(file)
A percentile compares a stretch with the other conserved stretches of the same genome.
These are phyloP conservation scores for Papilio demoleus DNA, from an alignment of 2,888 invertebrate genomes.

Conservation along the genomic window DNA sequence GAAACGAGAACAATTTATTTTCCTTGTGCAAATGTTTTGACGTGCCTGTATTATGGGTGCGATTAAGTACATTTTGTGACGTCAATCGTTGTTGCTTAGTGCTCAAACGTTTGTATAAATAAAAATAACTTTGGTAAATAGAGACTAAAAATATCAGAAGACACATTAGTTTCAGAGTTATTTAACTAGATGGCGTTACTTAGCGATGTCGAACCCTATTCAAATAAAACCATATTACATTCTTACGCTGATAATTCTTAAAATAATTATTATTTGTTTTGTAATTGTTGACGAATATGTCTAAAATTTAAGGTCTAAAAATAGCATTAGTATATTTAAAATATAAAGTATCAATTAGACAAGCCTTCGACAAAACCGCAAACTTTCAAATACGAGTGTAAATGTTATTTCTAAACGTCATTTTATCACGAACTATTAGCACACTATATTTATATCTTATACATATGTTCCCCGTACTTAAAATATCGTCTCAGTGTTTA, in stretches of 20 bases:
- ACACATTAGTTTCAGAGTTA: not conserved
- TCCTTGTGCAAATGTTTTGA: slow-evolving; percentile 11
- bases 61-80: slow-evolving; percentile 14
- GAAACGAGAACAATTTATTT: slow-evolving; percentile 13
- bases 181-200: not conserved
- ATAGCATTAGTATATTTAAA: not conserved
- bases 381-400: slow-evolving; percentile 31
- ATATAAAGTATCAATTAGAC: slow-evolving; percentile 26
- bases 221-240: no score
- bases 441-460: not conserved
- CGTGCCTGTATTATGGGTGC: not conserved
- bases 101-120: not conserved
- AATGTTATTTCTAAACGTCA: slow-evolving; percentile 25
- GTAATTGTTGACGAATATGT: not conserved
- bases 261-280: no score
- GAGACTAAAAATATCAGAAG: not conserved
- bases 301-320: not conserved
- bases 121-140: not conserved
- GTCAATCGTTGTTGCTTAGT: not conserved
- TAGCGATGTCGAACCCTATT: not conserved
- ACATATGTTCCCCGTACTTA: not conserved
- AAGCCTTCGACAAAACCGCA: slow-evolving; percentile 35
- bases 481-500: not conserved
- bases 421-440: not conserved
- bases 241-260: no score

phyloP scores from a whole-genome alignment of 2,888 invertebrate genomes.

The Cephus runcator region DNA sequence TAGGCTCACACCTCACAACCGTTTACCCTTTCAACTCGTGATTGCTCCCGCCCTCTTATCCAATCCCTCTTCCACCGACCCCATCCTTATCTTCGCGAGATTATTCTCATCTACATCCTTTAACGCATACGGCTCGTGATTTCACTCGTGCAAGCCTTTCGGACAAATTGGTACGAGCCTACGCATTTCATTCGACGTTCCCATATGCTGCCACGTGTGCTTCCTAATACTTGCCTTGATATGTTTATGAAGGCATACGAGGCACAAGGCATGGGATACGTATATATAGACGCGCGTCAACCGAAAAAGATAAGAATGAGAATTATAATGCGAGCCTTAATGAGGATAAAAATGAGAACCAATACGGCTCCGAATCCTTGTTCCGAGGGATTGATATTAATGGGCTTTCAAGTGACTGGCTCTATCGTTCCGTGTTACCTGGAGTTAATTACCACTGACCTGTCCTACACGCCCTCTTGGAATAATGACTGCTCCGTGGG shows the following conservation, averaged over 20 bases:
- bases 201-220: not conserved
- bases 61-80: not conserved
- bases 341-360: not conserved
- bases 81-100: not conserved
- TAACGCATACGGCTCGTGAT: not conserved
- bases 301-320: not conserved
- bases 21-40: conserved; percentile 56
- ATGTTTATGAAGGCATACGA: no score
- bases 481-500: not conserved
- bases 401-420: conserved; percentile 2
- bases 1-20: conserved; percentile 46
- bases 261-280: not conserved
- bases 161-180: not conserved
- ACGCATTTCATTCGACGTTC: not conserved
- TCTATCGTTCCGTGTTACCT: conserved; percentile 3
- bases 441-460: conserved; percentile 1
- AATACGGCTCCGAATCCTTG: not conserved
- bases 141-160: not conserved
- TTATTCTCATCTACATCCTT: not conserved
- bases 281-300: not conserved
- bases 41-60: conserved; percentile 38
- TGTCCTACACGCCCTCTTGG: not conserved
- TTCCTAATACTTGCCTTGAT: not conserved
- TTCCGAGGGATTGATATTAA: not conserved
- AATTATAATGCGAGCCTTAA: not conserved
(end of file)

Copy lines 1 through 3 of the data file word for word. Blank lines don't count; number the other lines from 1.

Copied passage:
A percentile compares a stretch with the other conserved stretches of the same genome.
These are phyloP conservation scores for Papilio demoleus DNA, from an alignment of 2,888 invertebrate genomes.

Conservation along the genomic window DNA sequence GAAACGAGAACAATTTATTTTCCTTGTGCAAATGTTTTGACGTGCCTGTATTATGGGTGCGATTAAGTACATTTTGTGACGTCAATCGTTGTTGCTTAGTGCTCAAACGTTTGTATAAATAAAAATAACTTTGGTAAATAGAGACTAAAAATATCAGAAGACACATTAGTTTCAGAGTTATTTAACTAGATGGCGTTACTTAGCGATGTCGAACCCTATTCAAATAAAACCATATTACATTCTTACGCTGATAATTCTTAAAATAATTATTATTTGTTTTGTAATTGTTGACGAATATGTCTAAAATTTAAGGTCTAAAAATAGCATTAGTATATTTAAAATATAAAGTATCAATTAGACAAGCCTTCGACAAAACCGCAAACTTTCAAATACGAGTGTAAATGTTATTTCTAAACGTCATTTTATCACGAACTATTAGCACACTATATTTATATCTTATACATATGTTCCCCGTACTTAAAATATCGTCTCAGTGTTTA, in stretches of 20 bases: